Fort Romeau: Insides (Ghostly) / Fairlights (Running Back)
Michael Greene made some waves within the electronic music community by pulling out of a scheduled performance with Lithuanian producer Ten Walls after the latter’s online homophobic outburst, and I’m glad he did it. Not only because I think there need not be room for hostile racists or homophobes in our music community, but also because it reminded me that perhaps I should give his music more of a deliberate listen, the name having buzzed around in the periphery without my having really listened. Insides is a pure delight from start to finish, one of the strongest albums to surface on Ghostly in some time.
Greene has a knack for fusing gestures and nods to various dance music tropes without squarely indulging any one of them in particular. Instead, Insides is lush and full bodied and expansive, with tracks that are bright and optimistic while others provide a nice contrast by looking more inward. The title cut has a nice buoyant glide to it with a smooth bassline and soaring pads, while “All I Want” has a tried and true Kompakt-esque vibe about it. It’s that gorgeous melodic sensibility that really elevates the album, and that is apparent from the initial melancholic patterns of “New Wave” and through the more mid-tempo disco flavor of “Folle.” It’s a really satisfying blend of house music, disco, minimal techno, and more — a more upbeat synthy number like “Not A Word” feels like a faithful tribute to Giorgio Moroder, a handsome complement to the sprawling minimalism of “Lately,” probably my favorite of the whole set. “Lately” clocks in at over ten minutes and has a nice low end and a delicate, beautiful piano hook that carries its front half (landing somewhere between the borrowed chamber sounds of Murcof and the gloomy yet seductive sounds of the Dial camp) before dissipating into the hazy brightness of its beatless remainder. Highly, highly recommended listening!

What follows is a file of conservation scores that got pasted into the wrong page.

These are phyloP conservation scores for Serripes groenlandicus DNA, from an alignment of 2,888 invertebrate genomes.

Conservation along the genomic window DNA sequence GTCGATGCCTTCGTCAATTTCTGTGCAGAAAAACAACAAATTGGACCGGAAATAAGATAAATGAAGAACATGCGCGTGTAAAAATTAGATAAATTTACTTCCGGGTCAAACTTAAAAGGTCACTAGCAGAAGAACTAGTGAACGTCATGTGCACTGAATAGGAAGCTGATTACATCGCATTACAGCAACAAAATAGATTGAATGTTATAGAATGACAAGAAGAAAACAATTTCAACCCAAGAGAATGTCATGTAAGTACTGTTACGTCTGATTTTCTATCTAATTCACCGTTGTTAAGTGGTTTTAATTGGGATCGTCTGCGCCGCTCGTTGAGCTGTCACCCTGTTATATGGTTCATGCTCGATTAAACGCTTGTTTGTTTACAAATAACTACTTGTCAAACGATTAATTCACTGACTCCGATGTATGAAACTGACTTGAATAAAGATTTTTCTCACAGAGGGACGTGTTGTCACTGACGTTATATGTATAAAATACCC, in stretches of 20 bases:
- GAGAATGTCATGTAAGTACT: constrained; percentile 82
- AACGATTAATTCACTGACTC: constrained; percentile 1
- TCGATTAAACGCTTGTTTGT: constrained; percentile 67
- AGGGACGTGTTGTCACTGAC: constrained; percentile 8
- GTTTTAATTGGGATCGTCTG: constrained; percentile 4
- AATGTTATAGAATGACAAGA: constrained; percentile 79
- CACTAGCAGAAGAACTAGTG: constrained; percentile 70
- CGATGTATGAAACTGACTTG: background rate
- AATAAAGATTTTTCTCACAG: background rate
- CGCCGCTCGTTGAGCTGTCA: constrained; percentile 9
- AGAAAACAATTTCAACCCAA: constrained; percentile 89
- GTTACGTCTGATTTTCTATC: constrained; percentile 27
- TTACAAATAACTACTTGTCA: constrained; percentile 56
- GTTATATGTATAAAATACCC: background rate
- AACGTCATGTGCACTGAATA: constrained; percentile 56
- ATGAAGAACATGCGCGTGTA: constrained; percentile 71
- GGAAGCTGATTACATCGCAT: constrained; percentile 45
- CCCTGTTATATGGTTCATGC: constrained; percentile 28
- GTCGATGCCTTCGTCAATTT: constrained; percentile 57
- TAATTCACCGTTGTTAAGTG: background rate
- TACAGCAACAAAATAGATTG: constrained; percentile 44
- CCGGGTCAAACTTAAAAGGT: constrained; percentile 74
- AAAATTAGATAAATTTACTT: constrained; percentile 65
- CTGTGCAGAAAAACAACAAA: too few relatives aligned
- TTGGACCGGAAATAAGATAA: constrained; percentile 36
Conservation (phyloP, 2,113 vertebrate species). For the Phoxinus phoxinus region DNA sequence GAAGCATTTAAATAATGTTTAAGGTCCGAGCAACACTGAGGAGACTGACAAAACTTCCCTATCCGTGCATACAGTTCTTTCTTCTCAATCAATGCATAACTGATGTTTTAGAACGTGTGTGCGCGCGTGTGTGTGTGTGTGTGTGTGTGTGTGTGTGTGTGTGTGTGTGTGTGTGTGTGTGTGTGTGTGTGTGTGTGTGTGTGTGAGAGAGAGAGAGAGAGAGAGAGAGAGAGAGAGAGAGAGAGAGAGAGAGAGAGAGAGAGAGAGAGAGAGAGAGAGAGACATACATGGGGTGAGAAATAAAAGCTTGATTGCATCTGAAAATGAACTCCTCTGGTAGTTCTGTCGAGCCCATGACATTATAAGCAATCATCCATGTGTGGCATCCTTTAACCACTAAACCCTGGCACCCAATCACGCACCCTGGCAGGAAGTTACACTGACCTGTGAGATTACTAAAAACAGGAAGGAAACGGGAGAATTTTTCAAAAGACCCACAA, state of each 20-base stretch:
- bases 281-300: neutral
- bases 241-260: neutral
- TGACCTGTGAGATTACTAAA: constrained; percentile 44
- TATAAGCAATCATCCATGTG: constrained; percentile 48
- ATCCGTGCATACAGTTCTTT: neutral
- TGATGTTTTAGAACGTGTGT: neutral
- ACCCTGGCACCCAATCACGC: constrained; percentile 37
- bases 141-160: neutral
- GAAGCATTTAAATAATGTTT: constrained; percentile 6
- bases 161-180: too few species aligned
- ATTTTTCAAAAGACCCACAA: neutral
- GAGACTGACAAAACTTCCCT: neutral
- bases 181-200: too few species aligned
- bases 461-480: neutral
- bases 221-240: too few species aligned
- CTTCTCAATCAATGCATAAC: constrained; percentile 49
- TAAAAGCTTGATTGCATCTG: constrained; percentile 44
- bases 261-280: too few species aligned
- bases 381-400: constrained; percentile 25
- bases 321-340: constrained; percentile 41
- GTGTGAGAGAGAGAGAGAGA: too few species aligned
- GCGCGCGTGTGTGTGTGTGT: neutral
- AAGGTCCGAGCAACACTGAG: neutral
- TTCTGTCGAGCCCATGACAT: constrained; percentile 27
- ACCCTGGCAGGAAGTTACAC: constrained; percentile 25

The Fairlights EP finds Greene taking his hand to the hardware namesake that provided the soundtrack to so many 80s staples, and the result is substantially different from the preceding album, though it shares Greene’s knack for melodic hooks and nods to the dance music of yore.
“Saku” has a thick 80s beat a spry bassline embellished by his dreamy chords. In true 80s fashion, he reprises it with a “Beats” treatment (which eschews most of the bassline and melody but keeps the drum track and various layers of effects and atmosphere) before rolling into “Saku II,” which again feels rooted in 80s nostalgia, with a funky bass guitar lick that recalls some of the finest New Romantic pop tunes and hi-nrg classics while its chords recall vintage Pet Shop Boys. Both the “Vogel” and “Linn” mixes of “Saku III” work as the dreamier complements to the preceding tracks, eschewing the chunky 80s drums for something more subtle and driving.
While Fairlights is distinctly different from the album, both releases show off Greene’s talents for arrangement and melody well. Recommended listening all around.